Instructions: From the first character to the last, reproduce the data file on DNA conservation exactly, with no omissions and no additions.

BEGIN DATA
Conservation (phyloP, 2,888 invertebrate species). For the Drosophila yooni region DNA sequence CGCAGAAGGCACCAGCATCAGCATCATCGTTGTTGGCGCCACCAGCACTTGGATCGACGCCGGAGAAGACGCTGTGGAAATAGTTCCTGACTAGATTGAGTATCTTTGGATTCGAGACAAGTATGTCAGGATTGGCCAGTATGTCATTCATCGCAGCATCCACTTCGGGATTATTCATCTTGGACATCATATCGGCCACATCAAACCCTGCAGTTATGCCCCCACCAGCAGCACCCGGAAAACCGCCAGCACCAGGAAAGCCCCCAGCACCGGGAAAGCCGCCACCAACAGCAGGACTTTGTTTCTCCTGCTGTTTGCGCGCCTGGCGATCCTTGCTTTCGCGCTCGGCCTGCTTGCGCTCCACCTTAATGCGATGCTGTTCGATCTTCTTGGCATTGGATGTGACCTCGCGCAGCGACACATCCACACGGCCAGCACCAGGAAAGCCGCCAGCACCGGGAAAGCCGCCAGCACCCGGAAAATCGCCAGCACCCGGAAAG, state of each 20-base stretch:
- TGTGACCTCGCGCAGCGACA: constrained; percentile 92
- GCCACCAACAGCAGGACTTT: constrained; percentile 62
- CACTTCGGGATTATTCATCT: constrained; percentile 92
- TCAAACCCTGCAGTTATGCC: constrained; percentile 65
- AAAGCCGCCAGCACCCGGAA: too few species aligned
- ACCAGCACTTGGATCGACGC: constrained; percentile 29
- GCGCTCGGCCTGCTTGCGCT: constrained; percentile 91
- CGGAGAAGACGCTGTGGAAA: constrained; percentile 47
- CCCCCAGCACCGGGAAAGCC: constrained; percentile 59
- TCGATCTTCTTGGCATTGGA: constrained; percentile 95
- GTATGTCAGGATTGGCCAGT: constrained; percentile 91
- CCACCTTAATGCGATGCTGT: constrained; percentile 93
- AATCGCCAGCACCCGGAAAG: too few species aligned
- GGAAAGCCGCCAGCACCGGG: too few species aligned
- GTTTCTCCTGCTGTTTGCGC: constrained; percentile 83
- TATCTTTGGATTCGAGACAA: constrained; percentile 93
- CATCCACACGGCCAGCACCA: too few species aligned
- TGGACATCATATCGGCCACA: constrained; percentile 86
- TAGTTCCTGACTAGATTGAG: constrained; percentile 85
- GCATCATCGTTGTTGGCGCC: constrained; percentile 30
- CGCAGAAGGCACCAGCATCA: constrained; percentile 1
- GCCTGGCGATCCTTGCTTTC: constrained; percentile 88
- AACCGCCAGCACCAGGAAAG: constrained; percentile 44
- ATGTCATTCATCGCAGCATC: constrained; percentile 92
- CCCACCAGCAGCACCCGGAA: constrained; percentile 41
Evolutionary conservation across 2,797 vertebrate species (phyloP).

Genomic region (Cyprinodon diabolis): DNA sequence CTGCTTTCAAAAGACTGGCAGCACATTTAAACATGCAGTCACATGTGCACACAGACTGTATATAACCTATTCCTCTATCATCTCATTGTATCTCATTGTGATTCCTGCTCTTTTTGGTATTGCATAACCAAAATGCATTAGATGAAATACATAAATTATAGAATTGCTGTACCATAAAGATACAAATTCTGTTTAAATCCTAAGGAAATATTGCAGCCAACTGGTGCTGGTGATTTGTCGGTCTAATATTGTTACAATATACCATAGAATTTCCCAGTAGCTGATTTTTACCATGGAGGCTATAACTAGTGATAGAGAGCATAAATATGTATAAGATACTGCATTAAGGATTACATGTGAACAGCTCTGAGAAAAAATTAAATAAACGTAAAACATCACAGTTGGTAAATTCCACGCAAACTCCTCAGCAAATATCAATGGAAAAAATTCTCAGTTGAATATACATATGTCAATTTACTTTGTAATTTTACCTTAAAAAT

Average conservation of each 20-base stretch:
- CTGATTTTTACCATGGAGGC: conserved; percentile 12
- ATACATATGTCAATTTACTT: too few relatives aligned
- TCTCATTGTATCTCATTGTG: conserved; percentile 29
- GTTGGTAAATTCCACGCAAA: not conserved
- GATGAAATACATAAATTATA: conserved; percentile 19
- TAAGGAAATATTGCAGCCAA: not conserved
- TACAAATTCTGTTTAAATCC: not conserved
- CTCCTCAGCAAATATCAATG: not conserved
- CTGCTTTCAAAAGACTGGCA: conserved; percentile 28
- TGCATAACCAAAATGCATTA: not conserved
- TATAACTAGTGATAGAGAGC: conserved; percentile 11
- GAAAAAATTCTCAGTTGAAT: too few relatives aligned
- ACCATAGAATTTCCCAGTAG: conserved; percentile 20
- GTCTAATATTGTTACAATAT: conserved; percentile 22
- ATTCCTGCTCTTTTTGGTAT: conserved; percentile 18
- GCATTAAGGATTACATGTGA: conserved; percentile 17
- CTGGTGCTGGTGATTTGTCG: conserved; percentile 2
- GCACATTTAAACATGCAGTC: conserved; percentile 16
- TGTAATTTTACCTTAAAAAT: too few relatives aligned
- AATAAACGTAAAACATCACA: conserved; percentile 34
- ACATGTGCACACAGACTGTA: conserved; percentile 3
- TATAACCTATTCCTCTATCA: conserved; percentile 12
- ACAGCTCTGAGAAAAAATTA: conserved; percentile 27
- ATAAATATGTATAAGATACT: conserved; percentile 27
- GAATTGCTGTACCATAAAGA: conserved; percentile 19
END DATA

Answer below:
Conservation (phyloP, 2,888 invertebrate species). For the Drosophila yooni region DNA sequence CGCAGAAGGCACCAGCATCAGCATCATCGTTGTTGGCGCCACCAGCACTTGGATCGACGCCGGAGAAGACGCTGTGGAAATAGTTCCTGACTAGATTGAGTATCTTTGGATTCGAGACAAGTATGTCAGGATTGGCCAGTATGTCATTCATCGCAGCATCCACTTCGGGATTATTCATCTTGGACATCATATCGGCCACATCAAACCCTGCAGTTATGCCCCCACCAGCAGCACCCGGAAAACCGCCAGCACCAGGAAAGCCCCCAGCACCGGGAAAGCCGCCACCAACAGCAGGACTTTGTTTCTCCTGCTGTTTGCGCGCCTGGCGATCCTTGCTTTCGCGCTCGGCCTGCTTGCGCTCCACCTTAATGCGATGCTGTTCGATCTTCTTGGCATTGGATGTGACCTCGCGCAGCGACACATCCACACGGCCAGCACCAGGAAAGCCGCCAGCACCGGGAAAGCCGCCAGCACCCGGAAAATCGCCAGCACCCGGAAAG, state of each 20-base stretch:
- TGTGACCTCGCGCAGCGACA: constrained; percentile 92
- GCCACCAACAGCAGGACTTT: constrained; percentile 62
- CACTTCGGGATTATTCATCT: constrained; percentile 92
- TCAAACCCTGCAGTTATGCC: constrained; percentile 65
- AAAGCCGCCAGCACCCGGAA: too few species aligned
- ACCAGCACTTGGATCGACGC: constrained; percentile 29
- GCGCTCGGCCTGCTTGCGCT: constrained; percentile 91
- CGGAGAAGACGCTGTGGAAA: constrained; percentile 47
- CCCCCAGCACCGGGAAAGCC: constrained; percentile 59
- TCGATCTTCTTGGCATTGGA: constrained; percentile 95
- GTATGTCAGGATTGGCCAGT: constrained; percentile 91
- CCACCTTAATGCGATGCTGT: constrained; percentile 93
- AATCGCCAGCACCCGGAAAG: too few species aligned
- GGAAAGCCGCCAGCACCGGG: too few species aligned
- GTTTCTCCTGCTGTTTGCGC: constrained; percentile 83
- TATCTTTGGATTCGAGACAA: constrained; percentile 93
- CATCCACACGGCCAGCACCA: too few species aligned
- TGGACATCATATCGGCCACA: constrained; percentile 86
- TAGTTCCTGACTAGATTGAG: constrained; percentile 85
- GCATCATCGTTGTTGGCGCC: constrained; percentile 30
- CGCAGAAGGCACCAGCATCA: constrained; percentile 1
- GCCTGGCGATCCTTGCTTTC: constrained; percentile 88
- AACCGCCAGCACCAGGAAAG: constrained; percentile 44
- ATGTCATTCATCGCAGCATC: constrained; percentile 92
- CCCACCAGCAGCACCCGGAA: constrained; percentile 41
Evolutionary conservation across 2,797 vertebrate species (phyloP).

Genomic region (Cyprinodon diabolis): DNA sequence CTGCTTTCAAAAGACTGGCAGCACATTTAAACATGCAGTCACATGTGCACACAGACTGTATATAACCTATTCCTCTATCATCTCATTGTATCTCATTGTGATTCCTGCTCTTTTTGGTATTGCATAACCAAAATGCATTAGATGAAATACATAAATTATAGAATTGCTGTACCATAAAGATACAAATTCTGTTTAAATCCTAAGGAAATATTGCAGCCAACTGGTGCTGGTGATTTGTCGGTCTAATATTGTTACAATATACCATAGAATTTCCCAGTAGCTGATTTTTACCATGGAGGCTATAACTAGTGATAGAGAGCATAAATATGTATAAGATACTGCATTAAGGATTACATGTGAACAGCTCTGAGAAAAAATTAAATAAACGTAAAACATCACAGTTGGTAAATTCCACGCAAACTCCTCAGCAAATATCAATGGAAAAAATTCTCAGTTGAATATACATATGTCAATTTACTTTGTAATTTTACCTTAAAAAT

Average conservation of each 20-base stretch:
- CTGATTTTTACCATGGAGGC: conserved; percentile 12
- ATACATATGTCAATTTACTT: too few relatives aligned
- TCTCATTGTATCTCATTGTG: conserved; percentile 29
- GTTGGTAAATTCCACGCAAA: not conserved
- GATGAAATACATAAATTATA: conserved; percentile 19
- TAAGGAAATATTGCAGCCAA: not conserved
- TACAAATTCTGTTTAAATCC: not conserved
- CTCCTCAGCAAATATCAATG: not conserved
- CTGCTTTCAAAAGACTGGCA: conserved; percentile 28
- TGCATAACCAAAATGCATTA: not conserved
- TATAACTAGTGATAGAGAGC: conserved; percentile 11
- GAAAAAATTCTCAGTTGAAT: too few relatives aligned
- ACCATAGAATTTCCCAGTAG: conserved; percentile 20
- GTCTAATATTGTTACAATAT: conserved; percentile 22
- ATTCCTGCTCTTTTTGGTAT: conserved; percentile 18
- GCATTAAGGATTACATGTGA: conserved; percentile 17
- CTGGTGCTGGTGATTTGTCG: conserved; percentile 2
- GCACATTTAAACATGCAGTC: conserved; percentile 16
- TGTAATTTTACCTTAAAAAT: too few relatives aligned
- AATAAACGTAAAACATCACA: conserved; percentile 34
- ACATGTGCACACAGACTGTA: conserved; percentile 3
- TATAACCTATTCCTCTATCA: conserved; percentile 12
- ACAGCTCTGAGAAAAAATTA: conserved; percentile 27
- ATAAATATGTATAAGATACT: conserved; percentile 27
- GAATTGCTGTACCATAAAGA: conserved; percentile 19